MG+M obtained on June 1, 2018, an order granting summary judgment and dismissal of its client, a nationwide distributor of Asian food products in the 24th Judicial District Court for the Parish of Jefferson in the state of Louisiana. The plaintiff consumed sushi at a New Orleans area sushi restaurant and within days became violently ill, followed by 9 days of hospitalization caused by salmonella poisoning.  The Centers for Disease Control eventually traced the plaintiff’s poisoning to contaminated ground tuna that had been imported into the United States from India.  Some of the ground tuna that originated from India had been distributed by MG+M’s client to the New Orleans sushi restaurant chain.  Other defendants in the case included Little Tokyo Restaurant, and Moon Marine (settled manufacturer). Over 400 cases of the poisoning were reported nationwide, with many lawsuits brought in several jurisdictions.  The plaintiff’s alleged medical conditions resulting from the poisoning episode were: autoimmune thyroid disease, Cushing’s Syndrome, gastrointestinal problems, kidney tumors, lifetime vitamin B-12 deficiency, and Stargardt’s disease (early onset macular degeneration leading to blindness). MG+M persuaded the court, following ample discovery, that its client notified the New Orleans restaurant chain customer of the nationwide recall of the tuna product in a timely manner, and otherwise met its legal duty to the plaintiff and consuming public in this food-provider poisoning case.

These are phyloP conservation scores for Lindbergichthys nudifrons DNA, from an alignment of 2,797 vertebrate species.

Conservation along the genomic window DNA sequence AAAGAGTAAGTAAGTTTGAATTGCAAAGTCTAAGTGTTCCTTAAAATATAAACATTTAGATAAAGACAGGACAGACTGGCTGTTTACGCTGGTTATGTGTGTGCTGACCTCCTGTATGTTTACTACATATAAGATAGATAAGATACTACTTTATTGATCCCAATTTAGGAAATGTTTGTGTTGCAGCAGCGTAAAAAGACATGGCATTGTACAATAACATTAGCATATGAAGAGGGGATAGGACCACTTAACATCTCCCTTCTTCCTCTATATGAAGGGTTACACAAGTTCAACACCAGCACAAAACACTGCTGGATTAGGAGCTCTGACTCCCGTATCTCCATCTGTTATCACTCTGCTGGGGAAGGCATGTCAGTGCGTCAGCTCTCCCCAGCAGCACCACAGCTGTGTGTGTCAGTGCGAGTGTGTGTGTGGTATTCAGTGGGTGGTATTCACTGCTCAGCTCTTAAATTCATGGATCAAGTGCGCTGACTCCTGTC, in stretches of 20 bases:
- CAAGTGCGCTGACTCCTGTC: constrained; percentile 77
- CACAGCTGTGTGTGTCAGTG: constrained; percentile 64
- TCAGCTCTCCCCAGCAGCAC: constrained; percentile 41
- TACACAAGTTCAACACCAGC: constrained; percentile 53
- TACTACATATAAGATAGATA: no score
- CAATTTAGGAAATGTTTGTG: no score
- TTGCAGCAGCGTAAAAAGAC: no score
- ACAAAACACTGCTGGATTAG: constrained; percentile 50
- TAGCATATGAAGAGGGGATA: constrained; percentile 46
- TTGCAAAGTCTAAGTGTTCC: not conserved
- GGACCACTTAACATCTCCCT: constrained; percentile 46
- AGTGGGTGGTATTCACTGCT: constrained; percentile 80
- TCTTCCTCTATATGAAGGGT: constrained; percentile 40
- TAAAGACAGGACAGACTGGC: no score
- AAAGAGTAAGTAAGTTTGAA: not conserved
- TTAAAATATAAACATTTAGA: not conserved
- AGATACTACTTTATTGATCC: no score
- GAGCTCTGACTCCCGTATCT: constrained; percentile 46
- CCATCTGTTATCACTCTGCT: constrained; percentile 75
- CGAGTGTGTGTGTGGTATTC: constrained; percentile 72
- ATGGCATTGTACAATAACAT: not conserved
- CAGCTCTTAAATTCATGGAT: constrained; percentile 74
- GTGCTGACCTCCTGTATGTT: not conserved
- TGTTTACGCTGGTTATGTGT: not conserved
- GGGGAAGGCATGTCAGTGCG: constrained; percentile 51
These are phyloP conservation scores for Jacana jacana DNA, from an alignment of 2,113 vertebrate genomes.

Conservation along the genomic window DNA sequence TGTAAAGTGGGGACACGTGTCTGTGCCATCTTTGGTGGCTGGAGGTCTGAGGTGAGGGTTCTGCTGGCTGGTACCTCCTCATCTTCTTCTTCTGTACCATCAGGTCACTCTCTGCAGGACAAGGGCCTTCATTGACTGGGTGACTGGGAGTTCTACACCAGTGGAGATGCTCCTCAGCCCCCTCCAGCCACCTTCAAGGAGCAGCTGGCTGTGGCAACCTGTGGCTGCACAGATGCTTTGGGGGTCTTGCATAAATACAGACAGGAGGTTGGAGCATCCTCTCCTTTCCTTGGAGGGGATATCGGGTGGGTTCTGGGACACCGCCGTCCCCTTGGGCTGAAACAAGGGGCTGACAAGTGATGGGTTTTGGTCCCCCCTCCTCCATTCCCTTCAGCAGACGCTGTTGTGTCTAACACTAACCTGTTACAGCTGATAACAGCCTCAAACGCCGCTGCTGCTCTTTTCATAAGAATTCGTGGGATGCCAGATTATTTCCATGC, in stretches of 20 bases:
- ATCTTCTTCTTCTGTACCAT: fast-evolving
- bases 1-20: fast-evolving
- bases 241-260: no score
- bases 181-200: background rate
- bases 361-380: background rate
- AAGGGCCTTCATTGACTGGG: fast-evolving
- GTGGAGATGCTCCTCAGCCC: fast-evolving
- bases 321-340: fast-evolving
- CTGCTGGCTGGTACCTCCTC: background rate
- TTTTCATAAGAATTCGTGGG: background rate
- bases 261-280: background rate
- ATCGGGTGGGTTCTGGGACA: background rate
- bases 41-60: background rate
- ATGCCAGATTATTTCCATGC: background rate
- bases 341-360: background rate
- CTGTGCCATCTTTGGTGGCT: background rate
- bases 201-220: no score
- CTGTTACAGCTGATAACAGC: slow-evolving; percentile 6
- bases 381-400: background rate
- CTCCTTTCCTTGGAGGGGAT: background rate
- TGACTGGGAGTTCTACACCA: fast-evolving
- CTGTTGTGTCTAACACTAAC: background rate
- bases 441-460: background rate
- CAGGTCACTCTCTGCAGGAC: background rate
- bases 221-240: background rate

MG+M’s Lake Charles Partner, David R. Frohn, was lead counsel, and he received excellent support from the firm’s New Orleans Associate, Helen M. Buckley.

 

A tale of two verdicts (1)Frequently as litigators, we are faced with questions about which factors can make or break a trial. The facts of each case and skill of counsel are obvious elements to obtaining a favorable verdict, but outcomes can also be heavily influenced by the venue, pre-trial rulings, voir dire, jury instructions and even the sheer whim of a jury.

Within the last few weeks, two separate verdicts came down in mesothelioma lawsuits. Both cases were heard in state courts, both cases involved a deceased plaintiff, both cases were brought by the same plaintiffs’ firm that specializes in asbestos claims, and both cases had only one defendant remaining at the time of verdict. However, one jury found for the defense, while the other awarded $81.5 million to the plaintiffs. What were the specific facts of each case, and what were the factors that might explain how two similar cases turned out so differently?